Three weeks ago I introduced Ernest Rinzi’s encrypted journal – one of the most spectacular cryptograms I have ever seen. London-based codebreaker Tony Gaffney has now broken a large part of the cipher. Maybe a reader fluent in Italian can fill in the gaps and supply a translation.
Ernest Rinzi (1836-1909) was a jeweler, goldsmith and miniaturist, who lived in London. He exhibited miniature portraits at the Royal Academy and was a member of the Society of Miniature Painters.
Until recently, Ernest Rinzi was completely unknown in the crypto history community. Apparently, nobody ever took notice that this artist of Italian decent created a spectacular crypto mystery. He filled a notebook with drawings and text written in a secret alphabet. When blog reader David Scheers told me about this cryptogram, I was absolutely overwhelmed. For me it was the cryptogram discovery of the year.
Excerpts of Ernest Rinzi’s encrypted notebook can be seen on the Tumblr site of the Rare Book & Manuscript Library at the University of Illinois at Urbana-Champaign (check here, here and here). 23 pages are shown. I don’t know how many there are in total.
Rinzi’s journal represents an unusual combination of art and encryption. It reminds me of Charles Dellschau’s books, which also contain encrypted text and drawings. James Hampton is another artist who left behind an encrypted notebook.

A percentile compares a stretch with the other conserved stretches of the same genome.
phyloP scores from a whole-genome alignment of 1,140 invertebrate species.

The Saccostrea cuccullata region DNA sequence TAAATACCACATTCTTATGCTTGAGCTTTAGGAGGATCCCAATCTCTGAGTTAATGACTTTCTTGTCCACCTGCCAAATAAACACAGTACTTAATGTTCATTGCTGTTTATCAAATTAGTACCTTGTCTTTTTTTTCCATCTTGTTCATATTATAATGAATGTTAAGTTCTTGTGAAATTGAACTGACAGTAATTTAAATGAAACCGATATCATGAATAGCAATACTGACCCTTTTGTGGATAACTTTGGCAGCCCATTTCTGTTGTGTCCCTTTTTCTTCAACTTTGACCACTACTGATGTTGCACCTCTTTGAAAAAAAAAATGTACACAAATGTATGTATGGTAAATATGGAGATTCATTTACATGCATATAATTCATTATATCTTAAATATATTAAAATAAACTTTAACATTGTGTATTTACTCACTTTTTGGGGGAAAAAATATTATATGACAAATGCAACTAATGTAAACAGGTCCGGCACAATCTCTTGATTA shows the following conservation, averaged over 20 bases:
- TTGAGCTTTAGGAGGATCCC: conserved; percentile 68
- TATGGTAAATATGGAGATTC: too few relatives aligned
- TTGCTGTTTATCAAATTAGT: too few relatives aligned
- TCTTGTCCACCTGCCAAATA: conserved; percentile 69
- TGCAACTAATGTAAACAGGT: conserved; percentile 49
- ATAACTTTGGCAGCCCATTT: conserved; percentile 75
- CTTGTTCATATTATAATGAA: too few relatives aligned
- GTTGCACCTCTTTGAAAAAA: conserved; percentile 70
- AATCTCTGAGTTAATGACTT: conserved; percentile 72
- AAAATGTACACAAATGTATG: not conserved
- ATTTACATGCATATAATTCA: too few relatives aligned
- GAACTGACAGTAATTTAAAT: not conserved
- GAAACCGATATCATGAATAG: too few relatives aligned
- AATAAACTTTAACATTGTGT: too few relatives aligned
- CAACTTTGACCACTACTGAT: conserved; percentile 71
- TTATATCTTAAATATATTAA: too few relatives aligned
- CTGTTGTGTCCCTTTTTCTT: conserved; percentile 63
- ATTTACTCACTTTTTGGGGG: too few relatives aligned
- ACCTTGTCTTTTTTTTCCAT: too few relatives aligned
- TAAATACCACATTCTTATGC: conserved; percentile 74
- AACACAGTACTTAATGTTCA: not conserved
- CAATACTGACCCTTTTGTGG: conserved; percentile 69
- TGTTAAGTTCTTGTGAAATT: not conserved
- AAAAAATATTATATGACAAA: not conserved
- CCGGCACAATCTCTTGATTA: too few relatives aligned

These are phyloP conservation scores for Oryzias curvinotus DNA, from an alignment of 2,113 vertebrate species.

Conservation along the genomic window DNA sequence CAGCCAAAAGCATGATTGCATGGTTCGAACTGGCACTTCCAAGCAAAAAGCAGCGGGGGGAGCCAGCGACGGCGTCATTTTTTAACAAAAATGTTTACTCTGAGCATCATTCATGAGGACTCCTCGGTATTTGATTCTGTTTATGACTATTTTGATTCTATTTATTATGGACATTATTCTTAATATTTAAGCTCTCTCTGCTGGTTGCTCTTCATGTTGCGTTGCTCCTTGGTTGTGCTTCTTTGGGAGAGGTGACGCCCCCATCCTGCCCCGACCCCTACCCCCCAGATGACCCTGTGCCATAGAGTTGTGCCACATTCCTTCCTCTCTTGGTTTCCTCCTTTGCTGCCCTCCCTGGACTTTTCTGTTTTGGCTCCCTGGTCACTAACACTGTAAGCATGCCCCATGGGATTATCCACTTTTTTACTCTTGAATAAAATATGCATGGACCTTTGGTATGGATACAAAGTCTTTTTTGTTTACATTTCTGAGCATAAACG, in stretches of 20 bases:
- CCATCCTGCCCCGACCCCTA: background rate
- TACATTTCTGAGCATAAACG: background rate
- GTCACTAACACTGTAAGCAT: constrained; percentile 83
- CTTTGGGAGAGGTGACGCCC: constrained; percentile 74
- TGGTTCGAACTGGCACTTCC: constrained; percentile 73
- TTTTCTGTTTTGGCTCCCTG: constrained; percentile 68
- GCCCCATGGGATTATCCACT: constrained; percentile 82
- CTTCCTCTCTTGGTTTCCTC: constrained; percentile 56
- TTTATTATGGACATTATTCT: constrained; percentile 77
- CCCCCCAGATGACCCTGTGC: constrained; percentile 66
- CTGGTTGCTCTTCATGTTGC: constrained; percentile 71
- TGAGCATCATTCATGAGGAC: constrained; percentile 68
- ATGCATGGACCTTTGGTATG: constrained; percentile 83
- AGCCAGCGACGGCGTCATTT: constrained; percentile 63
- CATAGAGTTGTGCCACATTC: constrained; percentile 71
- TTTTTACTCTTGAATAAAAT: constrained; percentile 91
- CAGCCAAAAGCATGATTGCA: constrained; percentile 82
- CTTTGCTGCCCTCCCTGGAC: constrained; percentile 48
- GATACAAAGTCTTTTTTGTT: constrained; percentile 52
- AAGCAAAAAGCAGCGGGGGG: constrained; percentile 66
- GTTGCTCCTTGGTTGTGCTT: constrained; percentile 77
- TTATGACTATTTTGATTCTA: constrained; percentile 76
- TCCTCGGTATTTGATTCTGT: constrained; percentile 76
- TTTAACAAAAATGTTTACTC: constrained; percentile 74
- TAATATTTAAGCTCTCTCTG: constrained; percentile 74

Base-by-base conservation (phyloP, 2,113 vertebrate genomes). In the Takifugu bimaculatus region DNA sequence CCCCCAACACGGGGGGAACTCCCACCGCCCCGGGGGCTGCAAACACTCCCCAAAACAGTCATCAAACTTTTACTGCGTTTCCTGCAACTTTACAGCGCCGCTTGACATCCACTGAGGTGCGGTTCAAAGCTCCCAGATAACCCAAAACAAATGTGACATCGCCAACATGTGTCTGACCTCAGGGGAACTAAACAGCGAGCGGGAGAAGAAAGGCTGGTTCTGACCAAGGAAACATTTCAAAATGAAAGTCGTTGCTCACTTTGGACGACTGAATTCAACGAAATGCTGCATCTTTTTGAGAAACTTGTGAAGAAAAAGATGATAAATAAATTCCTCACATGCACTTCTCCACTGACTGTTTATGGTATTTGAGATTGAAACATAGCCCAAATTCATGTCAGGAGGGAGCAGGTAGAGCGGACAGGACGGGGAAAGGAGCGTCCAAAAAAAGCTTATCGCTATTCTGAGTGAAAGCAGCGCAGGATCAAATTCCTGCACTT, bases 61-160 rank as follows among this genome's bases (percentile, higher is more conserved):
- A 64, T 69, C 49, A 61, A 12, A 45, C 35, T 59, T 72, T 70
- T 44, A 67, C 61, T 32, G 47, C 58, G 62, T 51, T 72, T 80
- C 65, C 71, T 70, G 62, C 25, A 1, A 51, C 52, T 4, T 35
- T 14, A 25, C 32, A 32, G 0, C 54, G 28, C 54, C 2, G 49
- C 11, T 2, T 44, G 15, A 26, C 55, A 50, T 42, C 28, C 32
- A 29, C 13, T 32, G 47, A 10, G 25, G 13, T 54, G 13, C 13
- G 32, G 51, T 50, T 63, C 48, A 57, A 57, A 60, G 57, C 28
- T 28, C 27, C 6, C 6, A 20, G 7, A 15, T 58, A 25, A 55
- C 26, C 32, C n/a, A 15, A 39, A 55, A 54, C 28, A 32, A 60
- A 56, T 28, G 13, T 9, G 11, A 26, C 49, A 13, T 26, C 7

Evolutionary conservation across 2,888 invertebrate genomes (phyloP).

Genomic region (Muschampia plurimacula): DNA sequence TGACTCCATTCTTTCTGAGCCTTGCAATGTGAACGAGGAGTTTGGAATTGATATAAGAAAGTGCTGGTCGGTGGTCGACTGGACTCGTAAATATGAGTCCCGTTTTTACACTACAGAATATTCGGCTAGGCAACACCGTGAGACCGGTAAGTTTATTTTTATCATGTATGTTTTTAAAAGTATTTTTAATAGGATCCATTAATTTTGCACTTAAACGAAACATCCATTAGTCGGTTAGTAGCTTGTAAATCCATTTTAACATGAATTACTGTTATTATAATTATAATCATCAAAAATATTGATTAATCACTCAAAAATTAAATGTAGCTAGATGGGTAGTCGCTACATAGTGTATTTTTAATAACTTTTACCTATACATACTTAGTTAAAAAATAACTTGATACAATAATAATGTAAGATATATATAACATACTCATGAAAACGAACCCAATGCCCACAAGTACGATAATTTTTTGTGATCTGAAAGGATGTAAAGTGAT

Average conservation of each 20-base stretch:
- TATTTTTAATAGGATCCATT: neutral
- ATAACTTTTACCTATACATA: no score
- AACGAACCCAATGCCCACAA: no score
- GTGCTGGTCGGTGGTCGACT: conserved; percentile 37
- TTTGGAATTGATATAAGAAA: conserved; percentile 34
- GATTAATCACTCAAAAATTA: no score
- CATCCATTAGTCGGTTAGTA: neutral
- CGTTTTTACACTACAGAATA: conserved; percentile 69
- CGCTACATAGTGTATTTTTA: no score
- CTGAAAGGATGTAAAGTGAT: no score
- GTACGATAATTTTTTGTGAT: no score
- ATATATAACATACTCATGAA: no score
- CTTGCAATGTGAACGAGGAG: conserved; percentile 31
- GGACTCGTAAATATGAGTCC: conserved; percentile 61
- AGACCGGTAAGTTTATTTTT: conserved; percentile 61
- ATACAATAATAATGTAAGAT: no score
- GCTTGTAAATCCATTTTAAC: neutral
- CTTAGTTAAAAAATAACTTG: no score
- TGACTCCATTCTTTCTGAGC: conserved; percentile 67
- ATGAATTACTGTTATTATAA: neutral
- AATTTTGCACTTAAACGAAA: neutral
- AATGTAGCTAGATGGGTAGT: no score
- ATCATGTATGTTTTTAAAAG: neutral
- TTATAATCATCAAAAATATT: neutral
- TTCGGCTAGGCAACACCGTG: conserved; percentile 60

Tony Gaffney’s solution
Last Sunday I received an email from Tony Gaffney, a London-based codebreaker who has been very successful in breaking cryptograms I introduced on this blog. Among many other things, he broke a number of cryptographic challenges created by Giovan Battista Bellaso in the 16th century. In addition, Tony has created interesting crypto and stegano challenges himself, including a chess cipher.
Tony looked at the following part of the journal – especially at the seven large lines:
Based on frequency analysis and guessed words (maybe he will tell us a little more in a comment) Tony deciphered these lines. Here’s the cleartext:
The first line reads as follows: O DIVINO IDDIO SANTO BUONO O SALVATERIO GRAZEI GRAZI
As can be seen, the cleartext contains a few gaps. Some of them can be filled with a substitution table Tony provided me later:
According to Tony, the following symbols are numbers:
The order the numbers appear in is probably 9 4 8 3 7 2 6 1 5 0 (Tony is not absolutely certain yet).
Now Tony and I hope that someone fluent in Italian can fill in the gaps and supply a translation of the cleartext. In order to read the whole notebook it will be necessary to decrypt its content using Tony’s substitution table. There’s no doubt that this will be a lot of work.
Of course, I will inform the Rare Book & Manuscript Library at the University of Illinois about Tony’s success. I hope, they have experts who can exploit the cleartext.
Congratulations to Tony Gaffney
It goes without saying that I am once more amazed about Tony’s codebreaking skills. Deciphering a text from the 19th century without even knowing the language it is written in seems pretty tough to me. I congratulate Tony on this great codebreaking achievement. I am proud that my blog served as a platform for this outstanding decipherment.
Further reading: How Paolo Bonavoglia solved a 19th century encrypted book